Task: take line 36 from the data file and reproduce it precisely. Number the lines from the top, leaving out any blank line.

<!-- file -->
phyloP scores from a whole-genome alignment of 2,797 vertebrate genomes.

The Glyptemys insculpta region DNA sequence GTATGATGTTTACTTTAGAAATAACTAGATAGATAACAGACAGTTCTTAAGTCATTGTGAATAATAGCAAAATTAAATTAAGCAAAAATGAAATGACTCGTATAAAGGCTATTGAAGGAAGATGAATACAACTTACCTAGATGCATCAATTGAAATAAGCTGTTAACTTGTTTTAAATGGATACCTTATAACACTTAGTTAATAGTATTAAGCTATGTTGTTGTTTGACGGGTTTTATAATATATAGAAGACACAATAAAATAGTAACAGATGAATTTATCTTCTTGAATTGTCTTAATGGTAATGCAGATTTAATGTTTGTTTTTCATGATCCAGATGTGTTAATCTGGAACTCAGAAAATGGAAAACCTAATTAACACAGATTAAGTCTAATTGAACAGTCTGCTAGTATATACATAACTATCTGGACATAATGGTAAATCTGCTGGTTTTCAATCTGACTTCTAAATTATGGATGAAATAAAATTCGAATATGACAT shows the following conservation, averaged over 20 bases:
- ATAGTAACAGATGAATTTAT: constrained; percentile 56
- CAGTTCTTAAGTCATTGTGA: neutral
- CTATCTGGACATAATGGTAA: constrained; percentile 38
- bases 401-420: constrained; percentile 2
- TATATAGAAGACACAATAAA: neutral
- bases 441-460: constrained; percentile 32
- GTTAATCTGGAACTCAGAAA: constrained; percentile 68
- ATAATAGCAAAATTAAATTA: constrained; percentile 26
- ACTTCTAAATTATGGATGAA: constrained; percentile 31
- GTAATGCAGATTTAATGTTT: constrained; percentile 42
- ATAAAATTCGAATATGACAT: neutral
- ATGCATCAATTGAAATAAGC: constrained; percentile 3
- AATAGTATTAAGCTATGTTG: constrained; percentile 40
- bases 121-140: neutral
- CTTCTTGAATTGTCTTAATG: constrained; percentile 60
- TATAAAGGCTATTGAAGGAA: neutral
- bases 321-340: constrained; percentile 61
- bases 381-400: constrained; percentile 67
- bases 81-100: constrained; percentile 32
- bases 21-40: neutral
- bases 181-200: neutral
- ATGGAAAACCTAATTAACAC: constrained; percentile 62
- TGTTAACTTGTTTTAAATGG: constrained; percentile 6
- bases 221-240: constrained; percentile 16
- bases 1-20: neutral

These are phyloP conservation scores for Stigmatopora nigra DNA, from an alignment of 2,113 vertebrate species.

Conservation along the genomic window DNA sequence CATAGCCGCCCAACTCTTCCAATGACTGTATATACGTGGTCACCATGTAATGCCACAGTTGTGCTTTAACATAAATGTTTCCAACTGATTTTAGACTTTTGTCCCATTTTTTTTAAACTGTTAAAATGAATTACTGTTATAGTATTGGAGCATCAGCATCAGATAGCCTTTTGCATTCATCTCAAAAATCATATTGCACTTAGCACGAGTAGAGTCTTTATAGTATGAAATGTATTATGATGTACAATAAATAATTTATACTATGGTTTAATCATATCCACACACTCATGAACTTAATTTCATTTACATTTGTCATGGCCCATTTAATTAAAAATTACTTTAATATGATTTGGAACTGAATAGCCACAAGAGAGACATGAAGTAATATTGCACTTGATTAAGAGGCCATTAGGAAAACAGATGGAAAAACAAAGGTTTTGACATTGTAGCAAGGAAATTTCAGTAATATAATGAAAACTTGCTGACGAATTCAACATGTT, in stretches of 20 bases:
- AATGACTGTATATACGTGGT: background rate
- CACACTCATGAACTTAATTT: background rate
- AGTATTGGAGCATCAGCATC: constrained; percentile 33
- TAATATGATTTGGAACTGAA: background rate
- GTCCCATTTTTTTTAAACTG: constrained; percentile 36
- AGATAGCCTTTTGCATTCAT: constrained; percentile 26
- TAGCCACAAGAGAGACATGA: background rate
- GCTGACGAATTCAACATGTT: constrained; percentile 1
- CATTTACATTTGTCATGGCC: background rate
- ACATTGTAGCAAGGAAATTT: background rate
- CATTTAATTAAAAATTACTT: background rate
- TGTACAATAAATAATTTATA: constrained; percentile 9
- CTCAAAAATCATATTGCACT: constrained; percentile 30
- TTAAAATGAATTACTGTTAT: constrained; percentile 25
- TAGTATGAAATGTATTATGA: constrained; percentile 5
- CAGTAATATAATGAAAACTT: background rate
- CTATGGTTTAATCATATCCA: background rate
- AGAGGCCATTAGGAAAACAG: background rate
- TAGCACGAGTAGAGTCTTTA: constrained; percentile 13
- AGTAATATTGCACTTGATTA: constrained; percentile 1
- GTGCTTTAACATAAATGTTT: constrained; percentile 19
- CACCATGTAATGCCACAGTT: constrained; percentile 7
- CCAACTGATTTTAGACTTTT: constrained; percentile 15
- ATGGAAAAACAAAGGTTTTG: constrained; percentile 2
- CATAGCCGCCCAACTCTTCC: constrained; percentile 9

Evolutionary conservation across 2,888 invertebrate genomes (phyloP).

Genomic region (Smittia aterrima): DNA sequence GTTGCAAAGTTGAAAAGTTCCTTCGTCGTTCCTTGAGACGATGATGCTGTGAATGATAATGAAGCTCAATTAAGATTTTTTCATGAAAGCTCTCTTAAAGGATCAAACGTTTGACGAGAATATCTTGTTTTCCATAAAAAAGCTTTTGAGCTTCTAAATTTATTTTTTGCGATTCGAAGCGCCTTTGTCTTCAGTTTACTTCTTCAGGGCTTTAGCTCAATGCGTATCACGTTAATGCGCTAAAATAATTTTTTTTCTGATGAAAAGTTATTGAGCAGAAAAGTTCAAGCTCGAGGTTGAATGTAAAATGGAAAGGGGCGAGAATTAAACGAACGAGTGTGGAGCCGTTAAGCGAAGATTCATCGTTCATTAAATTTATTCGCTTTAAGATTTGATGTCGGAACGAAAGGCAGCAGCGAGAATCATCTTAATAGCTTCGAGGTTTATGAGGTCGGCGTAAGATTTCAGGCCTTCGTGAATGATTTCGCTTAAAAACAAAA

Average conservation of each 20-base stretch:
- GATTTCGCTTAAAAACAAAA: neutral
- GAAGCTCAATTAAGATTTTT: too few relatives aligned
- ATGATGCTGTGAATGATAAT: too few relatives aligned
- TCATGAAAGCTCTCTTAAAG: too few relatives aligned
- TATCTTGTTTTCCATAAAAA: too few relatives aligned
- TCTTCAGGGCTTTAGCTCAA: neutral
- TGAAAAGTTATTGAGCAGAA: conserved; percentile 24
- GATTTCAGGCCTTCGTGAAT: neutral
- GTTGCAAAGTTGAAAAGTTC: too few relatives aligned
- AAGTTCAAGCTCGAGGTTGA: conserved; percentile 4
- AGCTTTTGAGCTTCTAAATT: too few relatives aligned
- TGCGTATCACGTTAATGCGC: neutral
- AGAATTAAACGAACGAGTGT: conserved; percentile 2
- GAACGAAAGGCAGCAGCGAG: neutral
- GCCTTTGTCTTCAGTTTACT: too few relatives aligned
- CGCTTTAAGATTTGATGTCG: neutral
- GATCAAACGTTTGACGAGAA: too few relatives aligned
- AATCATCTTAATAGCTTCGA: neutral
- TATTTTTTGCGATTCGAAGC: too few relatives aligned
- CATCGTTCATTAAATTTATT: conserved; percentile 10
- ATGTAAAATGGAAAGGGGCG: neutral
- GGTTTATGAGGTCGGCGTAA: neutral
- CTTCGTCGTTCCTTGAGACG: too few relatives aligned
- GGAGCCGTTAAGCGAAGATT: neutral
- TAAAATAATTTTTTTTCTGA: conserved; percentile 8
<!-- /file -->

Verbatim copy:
- TAGCCACAAGAGAGACATGA: background rate